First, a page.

For over 40 years, ANSYS training has been a reliable partner for engineers to increase their productive use of ANSYS software. With tight deadlines and demanding product design requirements moving CAE engineers into the spotlight, engineers are feeling the pressure to deliver accurate predictions of product performance in a timely manner, often times before a product is even built.
Project and product success ultimately hinges on the preparedness of the engineering team to perform the simulations necessary to support key engineering decisions. In an environment of evolving demands it is becoming a high priority for engineers to keep their skills current. Successful engineers therefore focus on learning more in order to stay on top and to move ahead. Continue reading
We just held our eighth ANSYS in ACTION session. This one featured HPC on the Cloud and showed the audience how engineers without local HPC resources can access ANSYS and HPC in the cloud.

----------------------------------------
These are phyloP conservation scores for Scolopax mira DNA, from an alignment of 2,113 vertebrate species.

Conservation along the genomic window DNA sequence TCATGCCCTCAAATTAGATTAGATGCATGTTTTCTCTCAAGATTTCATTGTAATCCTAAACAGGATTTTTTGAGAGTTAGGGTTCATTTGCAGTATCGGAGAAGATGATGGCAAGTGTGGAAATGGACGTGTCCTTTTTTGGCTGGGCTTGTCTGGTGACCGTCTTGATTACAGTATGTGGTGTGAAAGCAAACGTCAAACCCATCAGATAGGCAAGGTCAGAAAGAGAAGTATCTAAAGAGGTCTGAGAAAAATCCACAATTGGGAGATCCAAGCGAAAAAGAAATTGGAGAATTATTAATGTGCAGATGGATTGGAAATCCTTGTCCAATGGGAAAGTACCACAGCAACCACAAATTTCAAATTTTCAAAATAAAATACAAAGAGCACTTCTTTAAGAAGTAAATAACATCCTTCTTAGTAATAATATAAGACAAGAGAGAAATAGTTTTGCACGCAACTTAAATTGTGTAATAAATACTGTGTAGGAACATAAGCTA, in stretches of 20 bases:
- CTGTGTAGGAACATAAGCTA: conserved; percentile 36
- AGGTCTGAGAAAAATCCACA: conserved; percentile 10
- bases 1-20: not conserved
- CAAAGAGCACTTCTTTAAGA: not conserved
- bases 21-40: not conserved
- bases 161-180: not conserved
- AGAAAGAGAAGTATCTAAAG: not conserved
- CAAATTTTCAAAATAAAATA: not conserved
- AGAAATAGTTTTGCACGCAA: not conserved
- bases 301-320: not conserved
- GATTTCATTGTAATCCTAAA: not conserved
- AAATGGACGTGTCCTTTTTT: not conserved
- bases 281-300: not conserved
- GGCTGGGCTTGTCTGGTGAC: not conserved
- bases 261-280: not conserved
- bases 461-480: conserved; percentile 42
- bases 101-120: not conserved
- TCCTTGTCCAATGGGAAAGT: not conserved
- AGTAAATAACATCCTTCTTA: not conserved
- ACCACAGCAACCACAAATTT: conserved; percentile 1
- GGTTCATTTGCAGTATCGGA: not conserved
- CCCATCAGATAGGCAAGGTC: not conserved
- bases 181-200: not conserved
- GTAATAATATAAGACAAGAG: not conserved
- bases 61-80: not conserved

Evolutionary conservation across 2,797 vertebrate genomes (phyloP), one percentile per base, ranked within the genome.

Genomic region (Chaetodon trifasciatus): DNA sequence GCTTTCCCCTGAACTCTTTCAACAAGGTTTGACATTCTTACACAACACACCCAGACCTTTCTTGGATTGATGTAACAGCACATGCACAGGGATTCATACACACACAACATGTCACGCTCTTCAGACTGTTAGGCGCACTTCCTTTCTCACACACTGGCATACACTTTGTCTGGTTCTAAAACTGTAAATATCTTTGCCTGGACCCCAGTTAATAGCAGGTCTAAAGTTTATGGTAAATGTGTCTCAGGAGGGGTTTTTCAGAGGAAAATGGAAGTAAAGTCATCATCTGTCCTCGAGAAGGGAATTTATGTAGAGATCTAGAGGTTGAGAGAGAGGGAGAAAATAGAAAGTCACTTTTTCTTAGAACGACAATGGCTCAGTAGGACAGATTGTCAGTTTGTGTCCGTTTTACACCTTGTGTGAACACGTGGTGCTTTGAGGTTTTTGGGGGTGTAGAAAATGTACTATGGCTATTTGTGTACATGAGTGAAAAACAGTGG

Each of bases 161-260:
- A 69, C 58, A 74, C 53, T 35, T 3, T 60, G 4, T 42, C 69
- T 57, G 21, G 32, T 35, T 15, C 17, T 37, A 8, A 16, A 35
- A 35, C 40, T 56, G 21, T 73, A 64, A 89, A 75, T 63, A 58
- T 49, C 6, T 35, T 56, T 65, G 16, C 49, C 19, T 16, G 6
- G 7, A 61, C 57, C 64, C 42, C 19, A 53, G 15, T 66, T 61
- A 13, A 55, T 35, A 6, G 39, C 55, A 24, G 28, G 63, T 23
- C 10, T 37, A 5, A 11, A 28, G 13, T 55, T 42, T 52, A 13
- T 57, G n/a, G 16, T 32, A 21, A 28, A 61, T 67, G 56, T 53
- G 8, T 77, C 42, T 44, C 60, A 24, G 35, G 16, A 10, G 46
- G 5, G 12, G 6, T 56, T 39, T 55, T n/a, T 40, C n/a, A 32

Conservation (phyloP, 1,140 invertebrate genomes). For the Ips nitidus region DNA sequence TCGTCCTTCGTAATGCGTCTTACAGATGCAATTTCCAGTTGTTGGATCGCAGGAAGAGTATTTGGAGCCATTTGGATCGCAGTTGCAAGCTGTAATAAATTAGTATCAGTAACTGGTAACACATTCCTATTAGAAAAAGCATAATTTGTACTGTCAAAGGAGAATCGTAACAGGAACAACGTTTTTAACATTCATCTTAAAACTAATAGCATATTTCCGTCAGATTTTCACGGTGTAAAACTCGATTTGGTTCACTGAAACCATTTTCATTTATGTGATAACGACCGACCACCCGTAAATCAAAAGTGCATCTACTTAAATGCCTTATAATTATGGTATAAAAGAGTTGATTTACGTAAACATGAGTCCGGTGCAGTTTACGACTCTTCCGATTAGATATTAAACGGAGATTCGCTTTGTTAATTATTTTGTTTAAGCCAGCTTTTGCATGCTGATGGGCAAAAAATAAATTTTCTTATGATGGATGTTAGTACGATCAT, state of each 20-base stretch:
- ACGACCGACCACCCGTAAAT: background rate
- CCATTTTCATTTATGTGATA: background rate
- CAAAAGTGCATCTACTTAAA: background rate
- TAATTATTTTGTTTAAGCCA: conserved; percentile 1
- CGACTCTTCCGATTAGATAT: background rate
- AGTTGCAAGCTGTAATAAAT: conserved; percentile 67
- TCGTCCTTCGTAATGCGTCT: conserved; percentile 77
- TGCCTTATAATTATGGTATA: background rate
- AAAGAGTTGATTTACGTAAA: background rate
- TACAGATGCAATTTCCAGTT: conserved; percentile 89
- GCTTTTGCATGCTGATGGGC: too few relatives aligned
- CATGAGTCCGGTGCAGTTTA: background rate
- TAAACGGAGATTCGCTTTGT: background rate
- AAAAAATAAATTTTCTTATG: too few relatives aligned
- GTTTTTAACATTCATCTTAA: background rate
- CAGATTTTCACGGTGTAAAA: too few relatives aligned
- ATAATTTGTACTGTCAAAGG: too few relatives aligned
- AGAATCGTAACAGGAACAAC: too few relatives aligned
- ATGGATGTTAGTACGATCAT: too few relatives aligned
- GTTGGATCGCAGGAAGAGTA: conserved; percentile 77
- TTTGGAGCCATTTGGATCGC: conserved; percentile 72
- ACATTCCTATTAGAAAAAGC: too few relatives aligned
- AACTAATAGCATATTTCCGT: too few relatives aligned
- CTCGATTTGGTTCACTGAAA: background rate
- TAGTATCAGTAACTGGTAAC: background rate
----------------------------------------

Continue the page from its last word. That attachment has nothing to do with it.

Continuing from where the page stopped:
For those of you new to the series, ANSYS in ACTION is a webinar series where we show you how easy it is to solve common applications and address common challenges engineers face using ANSYS software in just 20 minutes on Thursdays at 1 pm ET. We skip the marketing and the background information and get right to the demo. Continue reading
If you’re an engineer who has dealt with large simulation models, you know there’s often a trade-off between accuracy and solution time. Submodeling is a technique you can use to reduce solution time without sacrificing accuracy of results.
A common strategy you can use to look at the overall behavior of an assembly or complex part of a large model is to simplify the model during preparation by removing small details, like fillets and holes. Simplifying models in this way can have a significant impact on run times. This simplification, while not excessively affecting overall model stiffness, may result in lower resolution of localized stresses. What you need, then, is a mechanism that allows you to “zoom in” on these details to examine behavior around specific areas.